A weakness in viewing utopia as a process is partially the fact that we are unaccustomed to defining and acting according to processes. It is a lot easier to write down a list of concrete objectives, goals or benchmarks to aspire towards than it is to grapple with an ongoing dialogue of events, developments, and a shifting line-up of participants. Nonetheless, it seems to me that to engage in social change as a process is ultimately more in tune with reality and the way that things actually function. In the end, it may also prove more sustainable.
Formulating doctrines and ideologies, however complicated they may be, is easier than assimilating and coordinating the various experiences of activists doing field work but its very rigidity can help lead to excessive bureaucracy, gross inefficiency, and inhumane institutions.
By imagining social change to be a process, one is necessarily compelled to work out from smaller principles and smaller projects whose greatest challenge is to link themselves to other projects who may not necessarily be operating out from the same ideas and values. "Unity in Diversity" is the simplistic slogan of this challenge and, as with most slogans, its simplicity betrays the depth and complexity of its dynamics. To envision utopia as a process is to accept beforehand that there is not one single answer for our problems but rather many answers that will vary according to time, place, participants, and circumstance. There is not one utopia but many utopias.
More important than whichever utopian vision (or which type of vision) one chooses is the ability to learn from life, persevere despite odds, reconsider basic positions, engage the world, share knowledge, articulate viewpoints, and create a personal struggle that is as sustainable as the long term vision.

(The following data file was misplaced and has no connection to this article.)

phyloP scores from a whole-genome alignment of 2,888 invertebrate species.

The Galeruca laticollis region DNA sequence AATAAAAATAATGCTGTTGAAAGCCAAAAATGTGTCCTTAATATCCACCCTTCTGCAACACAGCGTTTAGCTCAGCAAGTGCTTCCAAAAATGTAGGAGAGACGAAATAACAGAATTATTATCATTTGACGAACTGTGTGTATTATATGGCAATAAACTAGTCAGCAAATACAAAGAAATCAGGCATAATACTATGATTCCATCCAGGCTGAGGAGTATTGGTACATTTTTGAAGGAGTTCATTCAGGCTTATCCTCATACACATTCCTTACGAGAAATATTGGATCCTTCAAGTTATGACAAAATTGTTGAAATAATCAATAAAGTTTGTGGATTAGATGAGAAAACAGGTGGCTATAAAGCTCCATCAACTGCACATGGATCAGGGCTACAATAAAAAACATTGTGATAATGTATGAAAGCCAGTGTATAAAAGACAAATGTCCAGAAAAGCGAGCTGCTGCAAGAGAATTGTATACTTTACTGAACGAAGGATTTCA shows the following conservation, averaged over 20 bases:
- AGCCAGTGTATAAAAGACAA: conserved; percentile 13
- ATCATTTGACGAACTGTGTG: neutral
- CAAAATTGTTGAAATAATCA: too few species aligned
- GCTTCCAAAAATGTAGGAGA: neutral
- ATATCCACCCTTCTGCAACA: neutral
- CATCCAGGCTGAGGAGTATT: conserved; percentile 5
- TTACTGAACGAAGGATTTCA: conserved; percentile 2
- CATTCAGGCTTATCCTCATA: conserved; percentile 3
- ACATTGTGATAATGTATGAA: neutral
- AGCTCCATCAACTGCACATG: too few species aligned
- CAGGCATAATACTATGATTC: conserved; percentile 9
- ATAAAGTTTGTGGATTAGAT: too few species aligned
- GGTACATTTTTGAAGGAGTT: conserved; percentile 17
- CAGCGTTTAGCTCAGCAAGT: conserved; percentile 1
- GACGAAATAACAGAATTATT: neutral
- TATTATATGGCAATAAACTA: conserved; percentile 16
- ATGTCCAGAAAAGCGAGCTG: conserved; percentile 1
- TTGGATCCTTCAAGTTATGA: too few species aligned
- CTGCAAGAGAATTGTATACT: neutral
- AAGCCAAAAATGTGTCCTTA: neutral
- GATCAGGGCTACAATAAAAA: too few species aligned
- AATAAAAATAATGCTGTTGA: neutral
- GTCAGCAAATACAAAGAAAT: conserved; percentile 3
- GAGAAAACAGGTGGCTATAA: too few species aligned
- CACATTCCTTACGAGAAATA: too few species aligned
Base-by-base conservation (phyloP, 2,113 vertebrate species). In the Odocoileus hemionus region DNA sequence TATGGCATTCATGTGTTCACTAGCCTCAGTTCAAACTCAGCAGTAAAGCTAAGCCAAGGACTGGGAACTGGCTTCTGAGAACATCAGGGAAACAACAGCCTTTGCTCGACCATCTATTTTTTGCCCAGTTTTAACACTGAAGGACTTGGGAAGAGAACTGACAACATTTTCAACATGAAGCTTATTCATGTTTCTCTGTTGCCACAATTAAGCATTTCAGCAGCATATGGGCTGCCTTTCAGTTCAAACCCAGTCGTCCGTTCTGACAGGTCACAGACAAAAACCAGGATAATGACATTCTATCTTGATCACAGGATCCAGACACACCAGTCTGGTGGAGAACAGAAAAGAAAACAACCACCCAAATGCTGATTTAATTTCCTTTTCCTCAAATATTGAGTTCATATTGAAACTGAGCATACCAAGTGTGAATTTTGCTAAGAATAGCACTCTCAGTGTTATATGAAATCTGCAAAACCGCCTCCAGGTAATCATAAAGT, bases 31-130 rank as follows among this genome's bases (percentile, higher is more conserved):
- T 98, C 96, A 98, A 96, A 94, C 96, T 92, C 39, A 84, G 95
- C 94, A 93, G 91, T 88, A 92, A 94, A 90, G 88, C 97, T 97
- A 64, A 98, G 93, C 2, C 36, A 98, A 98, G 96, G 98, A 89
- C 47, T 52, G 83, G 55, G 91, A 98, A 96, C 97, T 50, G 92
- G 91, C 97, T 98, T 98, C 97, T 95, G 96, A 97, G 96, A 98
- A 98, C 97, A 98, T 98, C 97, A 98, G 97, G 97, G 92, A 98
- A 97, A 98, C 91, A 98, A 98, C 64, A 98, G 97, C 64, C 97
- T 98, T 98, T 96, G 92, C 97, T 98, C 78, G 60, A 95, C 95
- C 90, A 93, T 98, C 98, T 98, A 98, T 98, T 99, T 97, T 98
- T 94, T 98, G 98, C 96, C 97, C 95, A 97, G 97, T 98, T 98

In addition to the above-mentioned ways of looking at utopia, i believe that there may be some other questions that can be asked to anyone who is concerned with the creation and/or implementation of a utopia. These questions reflect various aspects of life and society and the ways in which the individual relates to them. This is by no means a comprehensive list but hopefully it may still be able to give the utopian thinker or activist a chance to think over their ideas in another light.
A) What is your relation to truth? • How do you get your knowledge? What knowledge is 'reliable'?
What are your sources for information? Newspapers? Research? "Experts"? Experience? What makes you so sure that it is correct? How important for your ideas is the validity of the source of your information? That is, are your ideas more philosophically-based or empirically-based?
• How do you relate to your conception of truth?
Does everyone (or most people) have to accept your conception of truth (or those things that you consider to be true) for your vision to function? That is, does your vision of Utopia require a mental uniformity to some degree? How much discrepancy between are you willing to accept? Are you willing to accept group identification according to ethnicity? Are you willing to accept fundamentalism? Do other peoples' beliefs that you are going to hell for your beliefs/behavior interfere with your utopia? Can moral or ethical truths be relative and particular to given places and times and/or are there certain universal moral and ethical truths?
B) What is your relation to change? • How do you relate to your views as to the 'right' direction for society?